Stories are as numerous and, if they’re good, as elusive as the atoms of our observable universe—estimated at a minimum of 10 to the power of 78. ‘Even the smallest thing,’ said the novelist Gustave Flaubert, ‘has in it something which is unknown.’ We listen to, read and re-read stories, but the best retain something of their own stubborn mystery and their own secret life. At the same time, we feel as we read that entire worlds ‘hum’, ‘vibrate’ or ‘live’ within stories. They can be animate, uncanny, dynamic, and even ‘magical.’
But what happens when a writer brings together—in an explicit or even radical way—multiple worlds: i.e. worlds-within-worlds or co-existent worlds? Why might a writer do so? What is the nature of the relationship between the multiple worlds of a single story or single novel? What meaning does it or can it evoke? Is there a tradition of ‘multiple world’ narratives in literature? If so, which artistic drives and questions sustain it? How does any such tradition express itself in contemporary fiction? How do multiple-world narratives in literature relate to 20th- and 21st-century thought in disciplines beyond literature?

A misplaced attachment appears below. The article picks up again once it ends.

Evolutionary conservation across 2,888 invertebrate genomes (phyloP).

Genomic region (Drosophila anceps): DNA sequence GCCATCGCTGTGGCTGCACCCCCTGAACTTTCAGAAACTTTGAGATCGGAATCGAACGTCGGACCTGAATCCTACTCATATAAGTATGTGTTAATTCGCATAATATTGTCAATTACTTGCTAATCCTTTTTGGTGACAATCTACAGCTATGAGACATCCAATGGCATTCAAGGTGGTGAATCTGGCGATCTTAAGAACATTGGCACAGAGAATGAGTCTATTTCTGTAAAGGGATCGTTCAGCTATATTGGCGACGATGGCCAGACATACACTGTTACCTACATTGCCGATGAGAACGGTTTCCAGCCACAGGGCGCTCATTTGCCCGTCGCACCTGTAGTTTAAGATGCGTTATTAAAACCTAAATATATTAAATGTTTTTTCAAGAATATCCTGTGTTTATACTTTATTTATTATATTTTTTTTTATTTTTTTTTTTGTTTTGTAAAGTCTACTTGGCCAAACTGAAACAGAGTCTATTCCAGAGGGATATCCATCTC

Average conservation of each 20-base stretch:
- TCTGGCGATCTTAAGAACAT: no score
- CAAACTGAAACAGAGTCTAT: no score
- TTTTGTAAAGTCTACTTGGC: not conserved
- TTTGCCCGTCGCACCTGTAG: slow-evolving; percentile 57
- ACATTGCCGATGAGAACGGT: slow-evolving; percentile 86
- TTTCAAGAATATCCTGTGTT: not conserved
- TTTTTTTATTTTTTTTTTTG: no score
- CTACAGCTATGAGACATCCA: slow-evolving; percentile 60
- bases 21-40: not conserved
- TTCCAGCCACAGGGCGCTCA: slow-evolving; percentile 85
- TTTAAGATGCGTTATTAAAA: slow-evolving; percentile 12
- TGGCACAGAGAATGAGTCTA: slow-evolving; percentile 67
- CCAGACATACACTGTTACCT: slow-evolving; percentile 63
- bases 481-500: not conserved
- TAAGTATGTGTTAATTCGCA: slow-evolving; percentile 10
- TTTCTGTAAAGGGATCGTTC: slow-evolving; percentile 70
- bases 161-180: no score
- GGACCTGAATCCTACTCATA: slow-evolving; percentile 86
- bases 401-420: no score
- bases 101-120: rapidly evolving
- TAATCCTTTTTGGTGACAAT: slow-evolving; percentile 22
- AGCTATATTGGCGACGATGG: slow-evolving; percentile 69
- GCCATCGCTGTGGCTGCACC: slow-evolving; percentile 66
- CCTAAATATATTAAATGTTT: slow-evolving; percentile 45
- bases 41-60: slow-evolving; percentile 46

In this session, Alison MacLeod will explore these questions, both as a professor of literature and as a writer who has written multiple-world narratives herself.